April 6, 2018
Experiential learning can happen anywhere ... even over dinner
Global Challenges course brings students together with community to discuss food security
On March 28, the College of Discovery, Creativity and Innovation (CDCI) in the Taylor Institute for Teaching and Learning hosted its second Global Challenges dinner, bringing students from the course together with university leaders, community members and experts in food policy, production and agriculture for a discussion around food security. Megan Koevoet, first-year student in German Studies and first-time course participant, discusses how the dinner provided an unexpected, but incredibly informative, experiential learning opportunity for everyone.
In the Global Challenges course, both in first and second semesters, I have looked into food waste in Canada, researching all the different dimensions, including where the food is coming from, where it’s going, how it’s being used, and what is being wasted where. My group and I are currently working on presenting a bylaw draft to Calgary City Council, which would make it illegal for grocery stores to waste food, in turn mitigating food waste and providing food to organizations who can properly redistribute it.
Experiential learning has played a big role in class this term, because rather than reading textbooks and listening to lectures, we’re going out and learning hands-on. The dinner reflected the idea of experiential learning through real opinions and experience. We were able to dig deep and carry on real conversations, learning what we could from the guests, but also providing our opinions and making ourselves heard. It gave us an opportunity to immerse ourselves into the community, related to the challenge of food security.
How do you study for a dinner?
In class, we prepared for the dinner as we would an assignment, helping us know how to address people properly and engage them in the conversation. In class, we discussed different ways to engage people through pathos, ethos and logos. We did 60-second pitches, where we had to summarize our innovation and present it in a minute. Each student chose roles for the dinner including discussion leader, provocateur, and connector.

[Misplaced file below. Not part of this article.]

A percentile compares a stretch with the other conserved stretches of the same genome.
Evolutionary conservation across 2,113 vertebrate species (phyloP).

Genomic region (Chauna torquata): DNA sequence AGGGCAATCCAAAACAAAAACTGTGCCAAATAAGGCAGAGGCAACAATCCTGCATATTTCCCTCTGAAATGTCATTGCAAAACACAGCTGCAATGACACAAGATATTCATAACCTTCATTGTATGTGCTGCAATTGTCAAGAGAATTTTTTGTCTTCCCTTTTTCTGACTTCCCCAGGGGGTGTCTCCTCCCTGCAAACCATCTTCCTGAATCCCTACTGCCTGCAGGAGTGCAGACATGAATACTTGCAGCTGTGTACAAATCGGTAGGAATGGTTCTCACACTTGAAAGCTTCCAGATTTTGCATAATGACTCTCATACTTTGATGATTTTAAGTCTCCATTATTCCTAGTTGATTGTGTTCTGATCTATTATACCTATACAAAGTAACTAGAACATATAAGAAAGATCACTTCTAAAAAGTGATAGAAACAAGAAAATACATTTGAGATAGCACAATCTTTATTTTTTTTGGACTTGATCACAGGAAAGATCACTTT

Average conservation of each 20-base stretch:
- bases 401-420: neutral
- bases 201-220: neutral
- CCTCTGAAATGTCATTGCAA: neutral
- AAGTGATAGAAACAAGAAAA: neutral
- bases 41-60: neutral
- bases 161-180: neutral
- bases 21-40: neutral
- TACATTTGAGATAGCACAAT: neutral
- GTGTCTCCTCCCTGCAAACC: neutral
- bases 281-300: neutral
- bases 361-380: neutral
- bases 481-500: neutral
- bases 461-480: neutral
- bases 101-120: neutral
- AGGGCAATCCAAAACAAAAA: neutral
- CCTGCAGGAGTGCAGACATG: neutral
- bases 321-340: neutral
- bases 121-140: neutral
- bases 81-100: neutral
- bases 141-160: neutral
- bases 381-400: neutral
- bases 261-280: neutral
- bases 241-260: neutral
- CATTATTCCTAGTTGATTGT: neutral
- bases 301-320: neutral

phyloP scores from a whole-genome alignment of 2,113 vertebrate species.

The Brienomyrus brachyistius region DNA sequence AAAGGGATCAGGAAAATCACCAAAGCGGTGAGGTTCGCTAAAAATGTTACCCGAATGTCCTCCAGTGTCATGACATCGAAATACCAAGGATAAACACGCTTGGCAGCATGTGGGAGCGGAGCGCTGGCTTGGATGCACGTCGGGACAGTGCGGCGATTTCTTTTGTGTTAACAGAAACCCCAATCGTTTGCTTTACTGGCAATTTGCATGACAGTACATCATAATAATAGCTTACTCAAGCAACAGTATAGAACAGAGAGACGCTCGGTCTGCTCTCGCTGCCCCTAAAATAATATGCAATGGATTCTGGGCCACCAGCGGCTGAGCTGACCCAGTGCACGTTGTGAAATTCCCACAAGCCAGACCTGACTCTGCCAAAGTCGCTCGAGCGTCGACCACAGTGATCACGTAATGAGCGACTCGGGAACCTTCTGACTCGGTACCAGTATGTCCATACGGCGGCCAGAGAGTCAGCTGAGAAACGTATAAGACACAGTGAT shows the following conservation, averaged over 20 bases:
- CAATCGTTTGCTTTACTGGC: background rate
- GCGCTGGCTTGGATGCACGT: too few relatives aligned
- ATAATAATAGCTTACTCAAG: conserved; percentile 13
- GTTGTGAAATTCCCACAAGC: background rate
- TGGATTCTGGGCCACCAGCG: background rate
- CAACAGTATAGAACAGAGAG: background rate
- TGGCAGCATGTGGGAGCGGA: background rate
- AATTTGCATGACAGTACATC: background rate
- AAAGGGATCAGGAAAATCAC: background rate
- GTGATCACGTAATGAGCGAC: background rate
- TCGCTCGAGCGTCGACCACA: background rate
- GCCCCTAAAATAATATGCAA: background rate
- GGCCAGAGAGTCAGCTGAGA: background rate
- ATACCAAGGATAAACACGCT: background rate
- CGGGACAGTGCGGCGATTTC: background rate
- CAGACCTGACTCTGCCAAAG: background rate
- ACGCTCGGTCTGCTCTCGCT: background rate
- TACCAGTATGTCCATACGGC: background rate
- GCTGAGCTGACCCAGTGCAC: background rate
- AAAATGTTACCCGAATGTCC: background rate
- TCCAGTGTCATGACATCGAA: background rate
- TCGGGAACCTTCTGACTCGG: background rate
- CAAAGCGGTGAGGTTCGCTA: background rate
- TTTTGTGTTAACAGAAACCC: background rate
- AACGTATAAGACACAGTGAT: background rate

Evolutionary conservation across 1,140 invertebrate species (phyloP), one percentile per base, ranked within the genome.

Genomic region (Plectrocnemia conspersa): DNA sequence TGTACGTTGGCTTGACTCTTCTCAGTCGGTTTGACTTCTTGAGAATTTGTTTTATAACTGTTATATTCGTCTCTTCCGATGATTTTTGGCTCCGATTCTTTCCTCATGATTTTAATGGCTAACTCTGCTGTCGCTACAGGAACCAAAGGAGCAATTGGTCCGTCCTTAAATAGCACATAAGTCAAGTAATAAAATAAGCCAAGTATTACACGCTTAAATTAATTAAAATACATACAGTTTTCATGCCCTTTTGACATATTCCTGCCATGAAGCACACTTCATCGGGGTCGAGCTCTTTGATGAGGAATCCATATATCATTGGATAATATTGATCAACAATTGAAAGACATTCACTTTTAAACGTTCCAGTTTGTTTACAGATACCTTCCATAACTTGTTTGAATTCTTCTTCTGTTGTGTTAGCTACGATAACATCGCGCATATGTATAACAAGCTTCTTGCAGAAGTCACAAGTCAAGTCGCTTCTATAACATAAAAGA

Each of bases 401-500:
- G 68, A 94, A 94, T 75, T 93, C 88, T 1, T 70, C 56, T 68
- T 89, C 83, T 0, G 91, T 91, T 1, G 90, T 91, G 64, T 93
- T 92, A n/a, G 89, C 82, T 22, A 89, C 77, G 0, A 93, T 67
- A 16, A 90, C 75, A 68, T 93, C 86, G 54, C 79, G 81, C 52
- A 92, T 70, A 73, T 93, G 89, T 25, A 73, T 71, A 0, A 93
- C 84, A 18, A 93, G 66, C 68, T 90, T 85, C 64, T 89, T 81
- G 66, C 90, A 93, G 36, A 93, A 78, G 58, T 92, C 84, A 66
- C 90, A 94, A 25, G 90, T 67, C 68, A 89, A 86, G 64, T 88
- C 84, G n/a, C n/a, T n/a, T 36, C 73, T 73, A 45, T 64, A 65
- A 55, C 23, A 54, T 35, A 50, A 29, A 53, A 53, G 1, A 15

Connectors were the first to introduce themselves and linked students with people that they felt would bring important perspectives to their innovations. The discussion leaders led the conversation and made sure that all opinions were expressed and heard. The provocateurs promoted strong and contradictory conversation topics and helped fuel these debates. In-class preparations really helped us — myself included — who have never attended an event like this, to best present ourselves and our ideas to leaders and the community.
It was a great learning opportunity, where we could pitch our ideas to the people of their respective fields and get their perspectives and feedback. There were so many people from all areas in the community, who all chose to be at the dinner and were really interested in hearing what we had to say.
I had the privilege to talk to a board member from a local grocery store and run our innovation by her. I gained some new opinions and suggestions to keep in mind as we go forward with the project. I talked to so many other people from all sorts of backgrounds, who were more than happy to hear what students had to say, and want to hear more about our projects even after the dinner, keeping us connected with the community outside of the class.